Focusing on the enactment of identity in dance, Indigenous
Dance and Dancing Indian is a cross-cultural, cross-ethnic,
and cross-national comparison of indigenous dance practices.
Considering four genres of dance in which indigenous people are
represented--K'iche Maya traditional dance,
powwow, folkloric dance, and dancing sports mascots--the book
addresses both the ideational and behavioral dimensions of
identity. Each dance is examined as a unique cultural expression in
individual chapters, and then all are compared in the conclusion,
where striking parallels and important divergences are revealed.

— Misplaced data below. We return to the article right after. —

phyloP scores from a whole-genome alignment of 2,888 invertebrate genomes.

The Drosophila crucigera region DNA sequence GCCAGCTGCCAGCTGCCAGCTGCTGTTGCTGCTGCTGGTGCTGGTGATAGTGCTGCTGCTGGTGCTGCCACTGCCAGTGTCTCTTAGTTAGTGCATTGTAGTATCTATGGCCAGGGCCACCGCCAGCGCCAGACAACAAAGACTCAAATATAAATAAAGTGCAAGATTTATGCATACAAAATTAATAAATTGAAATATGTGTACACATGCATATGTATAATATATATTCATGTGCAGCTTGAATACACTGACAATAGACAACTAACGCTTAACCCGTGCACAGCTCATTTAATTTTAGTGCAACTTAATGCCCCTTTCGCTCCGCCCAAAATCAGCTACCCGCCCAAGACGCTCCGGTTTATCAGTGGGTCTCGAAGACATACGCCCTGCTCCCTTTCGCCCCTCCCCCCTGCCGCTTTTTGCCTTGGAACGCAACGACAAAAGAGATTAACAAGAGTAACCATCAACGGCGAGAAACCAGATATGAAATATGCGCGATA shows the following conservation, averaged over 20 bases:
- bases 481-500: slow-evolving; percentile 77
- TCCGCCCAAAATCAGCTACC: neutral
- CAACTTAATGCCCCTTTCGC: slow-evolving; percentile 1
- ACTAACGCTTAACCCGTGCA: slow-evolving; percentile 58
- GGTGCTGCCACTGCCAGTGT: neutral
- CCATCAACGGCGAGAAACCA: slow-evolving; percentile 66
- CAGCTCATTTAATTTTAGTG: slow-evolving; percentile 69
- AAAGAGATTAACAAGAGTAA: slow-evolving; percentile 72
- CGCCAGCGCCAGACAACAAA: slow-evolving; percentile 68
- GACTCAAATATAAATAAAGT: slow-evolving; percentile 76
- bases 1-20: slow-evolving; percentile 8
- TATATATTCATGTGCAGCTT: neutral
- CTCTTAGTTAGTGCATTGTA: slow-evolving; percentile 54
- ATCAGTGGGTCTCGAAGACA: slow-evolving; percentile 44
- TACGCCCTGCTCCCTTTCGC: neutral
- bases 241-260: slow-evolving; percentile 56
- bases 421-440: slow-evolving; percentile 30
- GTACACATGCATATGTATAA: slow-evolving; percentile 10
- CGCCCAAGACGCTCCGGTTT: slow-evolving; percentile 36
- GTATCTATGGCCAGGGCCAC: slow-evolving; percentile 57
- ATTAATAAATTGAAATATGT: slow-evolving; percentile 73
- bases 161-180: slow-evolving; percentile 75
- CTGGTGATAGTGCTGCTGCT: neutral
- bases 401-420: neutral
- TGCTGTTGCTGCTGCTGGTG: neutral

Ultimately, Krystal describes how dancers and audiences work to
construct and consume satisfying and meaningful identities through
dance by either challenging social inequality or reinforcing the
present social order.
Detailed ethnographic work, thorough case studies, and an
insightful narrative voice make Indigenous Dance and Dancing
Indian a substantial addition to scholarly literature on dance
in the Americas. It will be of interest to scholars of Native
American studies, social sciences, and performing arts.
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